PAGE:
misc/66941: Unacceptable stringstream performance

Jonathan Wakely jwakely at mintel.com
Thu May 20 06:40:19 PDT 2004

>Number:         66941
>Category:       misc
>Synopsis:       Unacceptable stringstream performance
>Confidential:   no
>Severity:       non-critical
>Priority:       low
>Responsible:    freebsd-bugs
>State:          open
>Class:          sw-bug
>Submitter-Id:   current-users
>Arrival-Date:   Thu May 20 06:40:19 PDT 2004
>Originator:     Jonathan Wakely
>Release:        4.9
Mintel International
FreeBSD cartman.mintel.co.uk 4.9-STABLE-20040212-SESNAP FreeBSD 4.9-STABLE-20040212-SESNAP #1: Mon Feb 16 10:48:30 GMT 2004     jason at cartman.mintel.co.uk:/usr/obj/usr/src/sys/CARTMAN  i386

      The /usr/include/g++/sstream header provided with FreeBSD's GCC 2.95.4 performs very badly. Every single character written to the stream causes the buffer to allocate one extra character, copy the existing buffer contents, and append the new character. Once the buffer gets large the overhead of reallocating and copying for every single character becomes enormous.

The C++ standard requires that the appends happen in amortised constant time. This implies the buffer should grow exponentially so that the overhead of reallocating+copying happens less frequently as the buffer grows.

The performance makes it impractical to use <sstream> for any sizable chunk of data, forcing you to use the unsafe <strstream> instead.


#include <iostream>
#include <iomanip>
#include <sstream>
#include <strstream>
#include <time.h>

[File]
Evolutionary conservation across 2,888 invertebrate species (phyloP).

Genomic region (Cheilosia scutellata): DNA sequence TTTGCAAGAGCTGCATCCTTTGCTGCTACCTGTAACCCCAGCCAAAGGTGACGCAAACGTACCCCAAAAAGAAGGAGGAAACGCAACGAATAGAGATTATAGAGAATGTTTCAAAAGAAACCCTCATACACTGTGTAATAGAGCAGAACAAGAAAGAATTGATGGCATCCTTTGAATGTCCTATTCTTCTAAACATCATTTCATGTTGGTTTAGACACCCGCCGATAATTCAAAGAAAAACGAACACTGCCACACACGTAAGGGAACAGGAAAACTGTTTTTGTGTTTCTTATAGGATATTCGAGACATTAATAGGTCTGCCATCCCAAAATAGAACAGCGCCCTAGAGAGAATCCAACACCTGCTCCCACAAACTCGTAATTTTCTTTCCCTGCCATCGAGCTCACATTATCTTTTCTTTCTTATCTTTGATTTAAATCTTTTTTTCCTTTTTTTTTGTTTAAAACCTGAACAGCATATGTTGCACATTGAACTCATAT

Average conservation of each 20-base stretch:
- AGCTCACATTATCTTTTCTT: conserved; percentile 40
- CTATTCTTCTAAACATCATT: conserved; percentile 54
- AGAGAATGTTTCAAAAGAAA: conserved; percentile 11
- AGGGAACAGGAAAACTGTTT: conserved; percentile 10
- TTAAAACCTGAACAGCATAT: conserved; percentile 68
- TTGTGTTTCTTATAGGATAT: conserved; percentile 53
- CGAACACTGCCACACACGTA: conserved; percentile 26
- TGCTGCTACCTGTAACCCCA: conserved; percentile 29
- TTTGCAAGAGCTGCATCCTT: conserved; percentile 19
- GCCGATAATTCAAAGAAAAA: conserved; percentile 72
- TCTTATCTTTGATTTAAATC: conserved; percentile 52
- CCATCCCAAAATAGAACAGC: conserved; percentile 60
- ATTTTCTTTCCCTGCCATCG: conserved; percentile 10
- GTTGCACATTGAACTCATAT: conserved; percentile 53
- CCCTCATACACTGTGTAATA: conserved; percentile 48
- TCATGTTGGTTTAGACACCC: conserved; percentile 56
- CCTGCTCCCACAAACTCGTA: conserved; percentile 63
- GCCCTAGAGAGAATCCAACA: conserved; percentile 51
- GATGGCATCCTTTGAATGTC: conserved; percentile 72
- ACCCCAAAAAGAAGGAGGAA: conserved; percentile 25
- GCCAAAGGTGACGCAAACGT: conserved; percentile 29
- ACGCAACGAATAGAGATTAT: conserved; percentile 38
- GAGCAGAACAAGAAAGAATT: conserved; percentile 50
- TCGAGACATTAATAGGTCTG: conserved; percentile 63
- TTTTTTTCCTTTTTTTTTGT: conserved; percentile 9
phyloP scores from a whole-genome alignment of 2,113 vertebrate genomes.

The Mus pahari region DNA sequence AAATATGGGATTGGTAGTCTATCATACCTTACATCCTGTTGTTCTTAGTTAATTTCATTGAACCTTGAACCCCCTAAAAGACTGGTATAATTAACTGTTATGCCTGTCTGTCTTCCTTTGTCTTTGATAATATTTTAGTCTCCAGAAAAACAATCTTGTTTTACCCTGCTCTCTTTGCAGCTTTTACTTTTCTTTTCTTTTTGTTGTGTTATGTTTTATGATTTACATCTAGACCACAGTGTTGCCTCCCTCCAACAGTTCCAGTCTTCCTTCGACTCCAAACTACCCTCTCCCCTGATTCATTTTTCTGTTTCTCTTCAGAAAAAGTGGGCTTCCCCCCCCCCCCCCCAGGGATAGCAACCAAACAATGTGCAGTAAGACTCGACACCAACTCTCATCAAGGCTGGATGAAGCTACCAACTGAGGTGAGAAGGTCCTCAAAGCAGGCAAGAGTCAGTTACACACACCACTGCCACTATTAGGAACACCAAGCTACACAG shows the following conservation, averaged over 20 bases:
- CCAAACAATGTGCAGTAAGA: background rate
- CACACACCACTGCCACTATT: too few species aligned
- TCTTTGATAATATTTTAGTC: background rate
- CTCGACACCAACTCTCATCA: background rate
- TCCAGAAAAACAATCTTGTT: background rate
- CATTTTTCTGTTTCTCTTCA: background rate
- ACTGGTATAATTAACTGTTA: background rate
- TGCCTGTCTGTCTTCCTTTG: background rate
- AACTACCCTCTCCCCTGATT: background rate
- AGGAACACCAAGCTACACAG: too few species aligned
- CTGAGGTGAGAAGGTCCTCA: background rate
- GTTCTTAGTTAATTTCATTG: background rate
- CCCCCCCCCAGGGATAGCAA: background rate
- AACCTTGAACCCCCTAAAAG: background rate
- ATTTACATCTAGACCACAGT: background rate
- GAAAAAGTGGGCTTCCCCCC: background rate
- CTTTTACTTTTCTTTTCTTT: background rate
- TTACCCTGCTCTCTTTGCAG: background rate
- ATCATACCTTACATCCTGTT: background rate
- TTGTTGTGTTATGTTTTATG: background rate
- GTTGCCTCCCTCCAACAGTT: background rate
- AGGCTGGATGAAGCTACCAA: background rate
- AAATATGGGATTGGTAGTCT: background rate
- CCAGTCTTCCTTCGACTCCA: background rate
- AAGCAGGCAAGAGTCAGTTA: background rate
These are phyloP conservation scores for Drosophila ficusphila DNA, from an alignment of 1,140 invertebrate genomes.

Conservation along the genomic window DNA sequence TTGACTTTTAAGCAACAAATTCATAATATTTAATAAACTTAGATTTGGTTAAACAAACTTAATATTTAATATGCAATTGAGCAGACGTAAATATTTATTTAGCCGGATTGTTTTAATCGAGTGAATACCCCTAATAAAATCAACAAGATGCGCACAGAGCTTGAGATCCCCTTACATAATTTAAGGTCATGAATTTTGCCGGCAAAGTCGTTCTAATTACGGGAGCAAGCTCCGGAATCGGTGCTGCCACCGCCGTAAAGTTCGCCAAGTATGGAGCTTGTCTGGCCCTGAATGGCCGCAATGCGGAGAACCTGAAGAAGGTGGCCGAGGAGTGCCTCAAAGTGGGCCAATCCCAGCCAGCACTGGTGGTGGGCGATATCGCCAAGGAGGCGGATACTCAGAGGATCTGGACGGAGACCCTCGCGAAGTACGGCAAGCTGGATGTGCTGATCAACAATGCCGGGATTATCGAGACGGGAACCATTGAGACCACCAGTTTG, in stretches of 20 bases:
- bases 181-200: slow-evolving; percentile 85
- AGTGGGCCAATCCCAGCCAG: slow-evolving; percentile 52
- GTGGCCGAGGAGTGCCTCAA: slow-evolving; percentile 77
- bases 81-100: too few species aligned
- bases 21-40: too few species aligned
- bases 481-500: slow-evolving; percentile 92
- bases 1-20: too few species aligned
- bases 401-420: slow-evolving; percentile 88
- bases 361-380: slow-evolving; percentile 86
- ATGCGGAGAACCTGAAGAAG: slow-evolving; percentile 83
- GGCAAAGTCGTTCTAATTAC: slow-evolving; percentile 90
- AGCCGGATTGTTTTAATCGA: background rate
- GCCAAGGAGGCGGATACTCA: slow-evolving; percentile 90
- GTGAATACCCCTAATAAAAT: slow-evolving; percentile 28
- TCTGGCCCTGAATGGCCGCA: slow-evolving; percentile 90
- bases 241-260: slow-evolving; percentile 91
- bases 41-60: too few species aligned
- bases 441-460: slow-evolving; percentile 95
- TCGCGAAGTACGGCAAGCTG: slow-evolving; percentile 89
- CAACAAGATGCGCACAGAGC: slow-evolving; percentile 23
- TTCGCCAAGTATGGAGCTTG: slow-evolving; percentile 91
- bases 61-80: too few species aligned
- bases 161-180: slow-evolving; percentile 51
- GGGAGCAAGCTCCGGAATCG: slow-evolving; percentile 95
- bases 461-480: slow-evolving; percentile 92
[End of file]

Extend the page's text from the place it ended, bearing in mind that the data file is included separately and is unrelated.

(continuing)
template <typename SStreamT>
    test(unsigned count)
        SStreamT s;
        const clock_t start = ::clock();
        for (unsigned i = 0; i < count; ++i)
            s << ' ';
        return ::clock() - start;

int main()
    using namespace std;

    const unsigned count[] = {10000, 100000, 1000000};
    cout << setw(18) << "iterations"
        << setw(18) << count[0]
        << setw(18) << count[1]
        << setw(18) << count[2] << endl
        << setw(18) << "strstream"
        << setw(18) << test<strstream>(count[0])
        << setw(18) << test<strstream>(count[1])
        << setw(18) << test<strstream>(count[2]) << endl
        << setw(18) << "stringstream"
        << setw(18) << test<stringstream>(count[0])
        << setw(18) << test<stringstream>(count[1])
        << setw(18) << test<stringstream>(count[2]) << endl;

Running this on an unloaded 4-way Xeon gives:

        iterations             10000            100000           1000000
         strstream                 0                 1                 3
      stringstream                 2               503            129648

i.e. it takes roughly 1000s to write 1000000 characters to a buffer!

            I've been patching the file on all our development servers for months, without problems (except when OS upgrades overwrite the file with broken versions again). The patched version grows the buffer exponentially, separately tracking the unused capacity and only reallocating when that spare capacity is exhausted.

With my patch the above testcase produces:
Patched on same system:
        iterations             10000            100000           1000000
         strstream                 0                 0                 4
      stringstream                 0                 2                15

I'll attach the patch to this PR

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